Which is news how exactly? Spying on us is what the NSA and GCHQ are for.

Over the last day or two, we have been hearing more and more of the activities of the NSA (here) and GCHQ (here) spying on “us” (for variable definitions of that word). Specifically on a programme called PRISM which monitors Internet traffic between the US and foreign nations, but not on communications internal to the US.

Various Internet companies have denied being involved, but :-

  1. They would have to deny involvement as any arrangement between the NSA and the company is likely to be covered by heavyweight laws regarding the disclosure of information about it.
  2. It’s also worth noting that they have asked the company executives whether they are involved in PRISM, but not asked every engineer within the company; it is doubtful in the extreme that any company executive knows everything that happens within their company. And an engineer asked to plumb in a data tap under the banner of national security is not likely to talk about it to the company executive; after all the law trumps company policy.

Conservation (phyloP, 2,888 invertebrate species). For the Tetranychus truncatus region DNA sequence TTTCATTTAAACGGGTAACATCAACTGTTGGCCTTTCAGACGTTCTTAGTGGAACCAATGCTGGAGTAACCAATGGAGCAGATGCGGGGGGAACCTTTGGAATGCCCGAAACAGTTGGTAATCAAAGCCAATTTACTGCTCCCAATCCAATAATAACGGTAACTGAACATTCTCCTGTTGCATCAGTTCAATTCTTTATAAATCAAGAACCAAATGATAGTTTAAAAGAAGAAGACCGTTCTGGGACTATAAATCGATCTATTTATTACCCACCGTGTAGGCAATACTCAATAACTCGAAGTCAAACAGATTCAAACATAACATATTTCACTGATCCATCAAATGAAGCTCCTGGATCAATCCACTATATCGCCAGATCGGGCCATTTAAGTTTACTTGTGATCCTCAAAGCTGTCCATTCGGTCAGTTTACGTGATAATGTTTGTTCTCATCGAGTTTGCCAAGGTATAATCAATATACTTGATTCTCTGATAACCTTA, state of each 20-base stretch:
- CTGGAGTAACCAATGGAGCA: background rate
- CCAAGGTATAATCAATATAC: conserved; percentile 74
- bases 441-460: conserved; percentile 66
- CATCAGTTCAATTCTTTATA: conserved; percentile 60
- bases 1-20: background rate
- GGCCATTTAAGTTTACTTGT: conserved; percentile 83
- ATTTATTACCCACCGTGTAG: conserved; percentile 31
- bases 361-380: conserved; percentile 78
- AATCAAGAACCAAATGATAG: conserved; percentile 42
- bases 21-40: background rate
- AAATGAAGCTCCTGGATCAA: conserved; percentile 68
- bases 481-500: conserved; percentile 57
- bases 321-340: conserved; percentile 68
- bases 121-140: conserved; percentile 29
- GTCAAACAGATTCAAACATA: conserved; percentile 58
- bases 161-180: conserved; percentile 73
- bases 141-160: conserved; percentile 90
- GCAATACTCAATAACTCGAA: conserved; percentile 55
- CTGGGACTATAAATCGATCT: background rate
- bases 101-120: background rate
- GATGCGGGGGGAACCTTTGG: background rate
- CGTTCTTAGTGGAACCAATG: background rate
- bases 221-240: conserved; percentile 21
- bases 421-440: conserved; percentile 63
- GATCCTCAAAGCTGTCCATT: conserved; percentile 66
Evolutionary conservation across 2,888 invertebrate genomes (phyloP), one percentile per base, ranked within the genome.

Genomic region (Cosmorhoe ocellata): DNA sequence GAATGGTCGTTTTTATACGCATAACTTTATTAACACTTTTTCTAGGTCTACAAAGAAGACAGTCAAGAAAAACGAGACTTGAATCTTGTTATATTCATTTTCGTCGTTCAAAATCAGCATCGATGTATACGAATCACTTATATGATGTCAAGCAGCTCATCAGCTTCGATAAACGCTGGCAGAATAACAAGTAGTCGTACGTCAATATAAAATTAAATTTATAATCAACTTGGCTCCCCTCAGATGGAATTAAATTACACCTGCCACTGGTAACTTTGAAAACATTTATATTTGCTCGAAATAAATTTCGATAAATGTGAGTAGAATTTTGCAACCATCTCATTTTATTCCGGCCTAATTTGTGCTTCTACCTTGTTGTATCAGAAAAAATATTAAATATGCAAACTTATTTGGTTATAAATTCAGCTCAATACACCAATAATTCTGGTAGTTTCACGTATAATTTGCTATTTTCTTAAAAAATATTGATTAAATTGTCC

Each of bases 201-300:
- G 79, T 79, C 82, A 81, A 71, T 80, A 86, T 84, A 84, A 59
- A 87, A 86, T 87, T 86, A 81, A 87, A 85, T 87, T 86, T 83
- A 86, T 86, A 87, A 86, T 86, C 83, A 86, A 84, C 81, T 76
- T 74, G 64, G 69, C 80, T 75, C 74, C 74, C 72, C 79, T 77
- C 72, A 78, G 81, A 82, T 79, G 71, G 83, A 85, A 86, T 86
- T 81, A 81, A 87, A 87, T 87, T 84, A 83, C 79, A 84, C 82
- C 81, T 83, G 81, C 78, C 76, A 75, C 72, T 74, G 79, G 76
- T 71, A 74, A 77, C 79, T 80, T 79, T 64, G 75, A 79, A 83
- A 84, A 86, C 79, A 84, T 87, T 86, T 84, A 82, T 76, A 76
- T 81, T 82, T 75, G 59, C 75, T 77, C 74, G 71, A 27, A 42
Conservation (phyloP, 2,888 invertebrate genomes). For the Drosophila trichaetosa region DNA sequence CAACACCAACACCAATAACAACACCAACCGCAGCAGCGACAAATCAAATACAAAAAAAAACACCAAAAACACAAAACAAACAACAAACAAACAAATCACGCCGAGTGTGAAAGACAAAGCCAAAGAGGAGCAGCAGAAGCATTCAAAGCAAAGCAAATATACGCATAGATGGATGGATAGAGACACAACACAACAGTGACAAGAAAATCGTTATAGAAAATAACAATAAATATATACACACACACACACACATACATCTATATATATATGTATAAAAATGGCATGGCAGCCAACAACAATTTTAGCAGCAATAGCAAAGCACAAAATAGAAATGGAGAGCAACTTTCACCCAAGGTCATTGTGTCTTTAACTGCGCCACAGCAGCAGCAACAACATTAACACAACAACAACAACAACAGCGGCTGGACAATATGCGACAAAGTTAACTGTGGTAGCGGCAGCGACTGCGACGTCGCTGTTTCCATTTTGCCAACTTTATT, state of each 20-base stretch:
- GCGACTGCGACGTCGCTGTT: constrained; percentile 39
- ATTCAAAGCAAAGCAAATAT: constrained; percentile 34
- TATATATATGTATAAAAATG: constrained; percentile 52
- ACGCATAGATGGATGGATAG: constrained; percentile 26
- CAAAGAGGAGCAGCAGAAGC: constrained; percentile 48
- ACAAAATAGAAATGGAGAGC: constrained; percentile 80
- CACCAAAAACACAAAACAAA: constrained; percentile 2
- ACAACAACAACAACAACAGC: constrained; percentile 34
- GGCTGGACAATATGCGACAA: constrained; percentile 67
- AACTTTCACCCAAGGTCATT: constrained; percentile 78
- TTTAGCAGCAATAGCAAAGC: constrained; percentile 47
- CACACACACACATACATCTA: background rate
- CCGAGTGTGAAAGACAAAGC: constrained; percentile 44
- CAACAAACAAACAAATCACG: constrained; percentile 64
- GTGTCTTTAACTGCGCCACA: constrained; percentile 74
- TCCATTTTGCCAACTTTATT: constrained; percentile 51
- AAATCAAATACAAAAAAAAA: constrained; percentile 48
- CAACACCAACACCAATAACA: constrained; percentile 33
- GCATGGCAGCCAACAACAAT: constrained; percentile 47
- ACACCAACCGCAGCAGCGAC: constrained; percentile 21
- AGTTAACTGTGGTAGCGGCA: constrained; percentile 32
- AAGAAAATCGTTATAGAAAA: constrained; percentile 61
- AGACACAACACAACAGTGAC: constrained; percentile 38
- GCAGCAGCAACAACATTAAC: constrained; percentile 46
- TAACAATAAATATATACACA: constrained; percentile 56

3. The list of companies that have been asked, and have issued denials is a list of what the general public think of as the Internet, but in fact none of the companies are tier-1 NSP; whilst lots of interesting data could be obtained from Google, any mass surveillance programme would start with the big NSPs.

What seems to have been missed is the impact of agreements such as the UKUSA agreement on signals intelligence; the NSA is “hamstrung” (in their eyes) by being forbidden by law from spying on US domestic signals, but they are not forbidden to look at signals intelligence provided by GCHQ and visa-versa. Which gives both agencies “plausible deniability” in that they can legitimately claim that they are not spying on people from their own country whilst neglecting to mention that they make use of intelligence gathered by their opposite number.